How did you first get involved in art - were you one of those little kids who always loved being creative, or is it something that came later?
Everyone asks me this, and it’s the most difficult question to answer – isn’t everyone involved in art at some point in their life? I think all little kids pick up a crayon at one point in their life. I just happened to hold onto it a lot longer. And my crayon turned out to be a fineliner.
What is your creative process like and where do you make your art? Is it a slow burn and you find yourself working on pieces over a long period of time, or when inspiration strikes, it's all done and dusted relatively quickly?
I recently moved out of home so it isn’t feasible for me right now to be renting a studio as well. But luckily my mediums are all very neat – I’m a neat freak! My life is essentially colour coded and organised with folder dividers. So I’m lucky that my artwork is very precise and makes virtually zero mess, so I can work from home. Weirdly enough, I’m quite mathematical when it comes to my art. I visualise a piece long before I start drawing it, often using photographic references from shoots that I have personally styled. So that process is often very drawn out, but then once I’ve sketched and mapped out a piece, I pretty much dive right into it. That’s just how I am in life. I can meander around a park for hours by myself doing nothing, or I won’t move from my office chair to even take a break for lunch. There is no in between.
Memento Mori by Alexia Brehas, Image courtesy of artist.
Who or what do you turn to for inspiration on days when creativity just isn’t flowing?
Instagram, always. Particularly photography – I mentioned I like to style my shoots before I take a photo reference, and that’s because I view my art with the eye of a graphic designer or art director. It’s all about composition and angles, and I basically try to imagine what the image in my mind would look like as a photo rather than an artwork. So for that reason I follow a lot of fashion blogs, stylists, and art directors. Jessica Walsh is my queen.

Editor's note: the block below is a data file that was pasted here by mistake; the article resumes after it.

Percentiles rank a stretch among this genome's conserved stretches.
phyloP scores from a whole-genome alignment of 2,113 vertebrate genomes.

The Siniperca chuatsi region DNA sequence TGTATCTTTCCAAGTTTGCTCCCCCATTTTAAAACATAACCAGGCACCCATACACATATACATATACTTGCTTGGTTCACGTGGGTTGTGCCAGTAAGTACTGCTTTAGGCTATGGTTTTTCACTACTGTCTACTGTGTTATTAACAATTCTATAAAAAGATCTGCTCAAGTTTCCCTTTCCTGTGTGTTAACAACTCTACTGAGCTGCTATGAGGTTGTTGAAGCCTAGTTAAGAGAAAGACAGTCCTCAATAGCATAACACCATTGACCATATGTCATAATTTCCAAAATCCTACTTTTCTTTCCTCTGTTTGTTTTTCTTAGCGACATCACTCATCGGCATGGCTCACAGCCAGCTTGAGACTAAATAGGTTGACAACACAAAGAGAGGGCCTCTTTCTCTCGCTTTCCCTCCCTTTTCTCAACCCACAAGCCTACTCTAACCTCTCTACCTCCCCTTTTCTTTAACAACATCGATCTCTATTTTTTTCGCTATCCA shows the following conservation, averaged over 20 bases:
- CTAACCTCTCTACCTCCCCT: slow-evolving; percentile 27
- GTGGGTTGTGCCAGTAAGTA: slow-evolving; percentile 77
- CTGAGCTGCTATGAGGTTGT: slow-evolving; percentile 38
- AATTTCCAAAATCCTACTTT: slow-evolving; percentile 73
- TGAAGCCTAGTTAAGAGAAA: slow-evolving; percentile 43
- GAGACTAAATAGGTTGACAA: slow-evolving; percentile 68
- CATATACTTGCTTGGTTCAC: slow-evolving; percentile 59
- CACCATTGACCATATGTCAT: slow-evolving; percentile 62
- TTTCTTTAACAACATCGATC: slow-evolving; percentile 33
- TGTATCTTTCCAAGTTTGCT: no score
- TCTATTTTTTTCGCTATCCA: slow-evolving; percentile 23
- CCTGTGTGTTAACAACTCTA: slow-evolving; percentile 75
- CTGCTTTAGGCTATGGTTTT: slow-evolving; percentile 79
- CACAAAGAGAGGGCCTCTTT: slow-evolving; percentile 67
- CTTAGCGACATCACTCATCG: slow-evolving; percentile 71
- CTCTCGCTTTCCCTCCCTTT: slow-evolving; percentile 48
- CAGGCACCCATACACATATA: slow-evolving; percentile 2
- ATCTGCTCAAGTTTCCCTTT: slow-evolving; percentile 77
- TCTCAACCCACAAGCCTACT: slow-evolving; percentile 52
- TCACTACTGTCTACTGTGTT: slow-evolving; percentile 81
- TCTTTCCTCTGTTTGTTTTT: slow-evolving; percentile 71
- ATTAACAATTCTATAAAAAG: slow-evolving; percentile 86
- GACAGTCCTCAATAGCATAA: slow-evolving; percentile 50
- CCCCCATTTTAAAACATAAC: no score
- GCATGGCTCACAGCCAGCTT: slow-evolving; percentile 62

What is your favourite artwork of someone else’s, and why?
My favourites fluctuate on an almost weekly basis, there’s just that much good art out there. I am generally drawn to female artists, though. But probably at the moment it would be any single one of Lina Iris Viktor’s works – that woman is a powerful force to be reckoned with. Her work also focuses on portraiture and patterns a lot, but she uses real gold in her gilding, as well as Yves Klein Blue. I am always captivated by rare or unusual materials like that, and I think we share the same desire for luxury and excess in art. I also really admire the way she integrates herself into the artwork, as both the artist and subject. The first Viktor piece I ever saw was Venus V Aphrodite so that may just be my favourite.
What's the best piece of advice you've ever been given?
“Stop saying sorry.” My sister told me that. She’s younger than me but so much wiser in a lot of ways. I have a tendency to apologise for everything, it’s kind of like all those articles that talk about women who use “just” to soften their sentences. But by using those words you are removing your power and doubting yourself. People, especially young women, often doubt ourselves and our abilities - we feel like we’re not enough, or haven’t given enough. It’s only when you feel entirely, one hundred per cent sure of yourself that you will be allowed the freedom to create your best work.
Charon by Alexia Brehas, Image courtesy of artist.
What question do you wish we'd asked you, and what would your answer have been?
“What’s your favourite track to listen to when you’re drawing?” Because the answer is 100% Outkast’s Hey Ya! I know all the lyrics. I have a whole 90s and 2000s playlist I like to listen to when I draw – no shame.
*Nods in appreciation and makes note of question*